A recent survey in four states, led by NC State economist Roderick Rejesus, shows that farmers don’t readily accept the concept of climate change or the science behind it. They also have trouble believing crop yields would suffer due to climate change.
Award nominations are being accepted through March 7 for the Norman E. Borlaug Excellence in Service to Society and the Environment Award. This award, sponsored by the College of Agriculture and Life Sciences and the College of Natural Resources, is open to all tenure-track faculty of N.C. State University and is presented annually.
Frances Seymour, a long-time advocate for forest preservation, will deliver the 2013 Borlaug Lecture April 16, 3 p.m., at N.C. State University’s Hunt Library Auditorium. Her speech topic is “Forests for Thought – The Dynamic Politics of Tropical Forests, Food Security and Climate Change.”
Rhonda Sherman’s vermiculture conference attracted 120 people this year from around the U.S. and five other countries.
The third day of Dean Richard Linton’s cross-state trek took him to eastern North Carolina for a tour of the Center for Environmental Farming Systems in Goldsboro, bookended by stops in Clinton and Wallace.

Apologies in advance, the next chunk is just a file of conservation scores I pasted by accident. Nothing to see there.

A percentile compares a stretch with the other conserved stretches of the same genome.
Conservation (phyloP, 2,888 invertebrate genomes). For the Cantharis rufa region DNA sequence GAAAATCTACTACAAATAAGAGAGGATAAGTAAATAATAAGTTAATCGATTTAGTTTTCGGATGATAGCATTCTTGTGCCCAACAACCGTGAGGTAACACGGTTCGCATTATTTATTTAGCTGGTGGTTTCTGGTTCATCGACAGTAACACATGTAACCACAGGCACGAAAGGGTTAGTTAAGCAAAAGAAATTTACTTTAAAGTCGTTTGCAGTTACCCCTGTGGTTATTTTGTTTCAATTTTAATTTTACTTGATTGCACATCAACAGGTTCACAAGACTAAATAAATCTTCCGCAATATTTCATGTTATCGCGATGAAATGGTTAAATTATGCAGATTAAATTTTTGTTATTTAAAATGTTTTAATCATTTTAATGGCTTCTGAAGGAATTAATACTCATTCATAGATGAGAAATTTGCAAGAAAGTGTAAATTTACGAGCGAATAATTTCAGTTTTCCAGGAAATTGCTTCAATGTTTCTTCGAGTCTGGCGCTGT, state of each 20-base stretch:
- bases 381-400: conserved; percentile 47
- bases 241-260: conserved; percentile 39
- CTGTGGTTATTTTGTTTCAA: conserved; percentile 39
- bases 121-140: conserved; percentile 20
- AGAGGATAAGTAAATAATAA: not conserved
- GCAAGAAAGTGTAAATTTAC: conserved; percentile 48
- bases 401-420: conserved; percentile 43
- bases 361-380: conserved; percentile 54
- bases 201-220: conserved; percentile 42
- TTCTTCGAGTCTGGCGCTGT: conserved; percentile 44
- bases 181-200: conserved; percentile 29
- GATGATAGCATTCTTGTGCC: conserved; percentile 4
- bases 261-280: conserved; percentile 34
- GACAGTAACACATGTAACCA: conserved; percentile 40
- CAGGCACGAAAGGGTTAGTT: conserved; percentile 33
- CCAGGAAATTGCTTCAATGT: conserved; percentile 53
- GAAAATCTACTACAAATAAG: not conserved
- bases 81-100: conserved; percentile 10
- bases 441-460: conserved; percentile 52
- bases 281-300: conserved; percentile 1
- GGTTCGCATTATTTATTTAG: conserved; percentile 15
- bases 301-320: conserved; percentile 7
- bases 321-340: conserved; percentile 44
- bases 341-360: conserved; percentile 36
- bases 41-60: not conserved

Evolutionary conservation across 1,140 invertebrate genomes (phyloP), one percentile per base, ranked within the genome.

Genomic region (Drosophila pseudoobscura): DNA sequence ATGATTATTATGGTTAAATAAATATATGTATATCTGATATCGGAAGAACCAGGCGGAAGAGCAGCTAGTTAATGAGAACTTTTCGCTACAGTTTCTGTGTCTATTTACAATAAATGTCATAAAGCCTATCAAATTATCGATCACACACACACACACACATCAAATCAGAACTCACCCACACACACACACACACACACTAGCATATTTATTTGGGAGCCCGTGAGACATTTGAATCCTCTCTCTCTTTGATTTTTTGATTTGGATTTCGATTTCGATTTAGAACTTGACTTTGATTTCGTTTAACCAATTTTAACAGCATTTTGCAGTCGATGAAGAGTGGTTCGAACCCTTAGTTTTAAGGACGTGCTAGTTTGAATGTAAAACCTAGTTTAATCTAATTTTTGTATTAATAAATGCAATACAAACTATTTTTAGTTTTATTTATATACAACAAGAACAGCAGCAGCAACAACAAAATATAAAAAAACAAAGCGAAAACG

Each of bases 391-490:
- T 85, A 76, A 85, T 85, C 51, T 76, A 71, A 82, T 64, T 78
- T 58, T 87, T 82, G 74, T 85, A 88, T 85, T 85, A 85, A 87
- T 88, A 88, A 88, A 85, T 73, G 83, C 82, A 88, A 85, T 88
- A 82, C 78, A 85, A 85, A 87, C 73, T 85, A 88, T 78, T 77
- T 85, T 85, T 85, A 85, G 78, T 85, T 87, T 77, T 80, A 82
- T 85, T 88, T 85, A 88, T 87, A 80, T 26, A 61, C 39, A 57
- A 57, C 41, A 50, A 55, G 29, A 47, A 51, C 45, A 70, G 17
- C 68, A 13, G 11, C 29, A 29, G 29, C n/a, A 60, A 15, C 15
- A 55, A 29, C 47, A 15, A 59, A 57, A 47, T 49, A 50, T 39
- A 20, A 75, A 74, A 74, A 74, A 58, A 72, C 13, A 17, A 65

As the world’s middle class nearly triples in number, demand for meat, dairy products and eggs is expected to rise by as much as 100 percent by 2050. The question is, can agricultural production meet that demand without causing extensive environmental damage?
CALS scientists use an innovative the field lab site to demonstrate how new decentralized technologies can be used to produce non-potable waters — those that aren’t used for drinking, cooking, showering or bathing — at the point where the water is initially used, whether it be in an individual home, a small business or small communities.
North Carolina Sustainable Agriculture Research and Education program/Southern SARE is providing scholarships to send two N.C. Cooperative Extension agents to the North Central Carbon, Energy and Climate Conference, September 26-28 at Michigan State University’s Kellogg Biological Station.
Four local land development projects received awards from the Greater Triangle Stewardship Development Awards Program (GTSDA). The event, in conjunction with the City of Raleigh Environmental Awards, was held at the brand-new Nature Resource Center at the North Carolina Museum of Natural Sciences in downtown Raleigh.
North Carolina’s economy and the quality of life here are linked inextricably with its natural resources — the air, the land and the water upon which we all depend. Thus, the College of Agriculture and Life Sciences places a priority on teaching, research and extension education programs that help protect the environment today and into the future.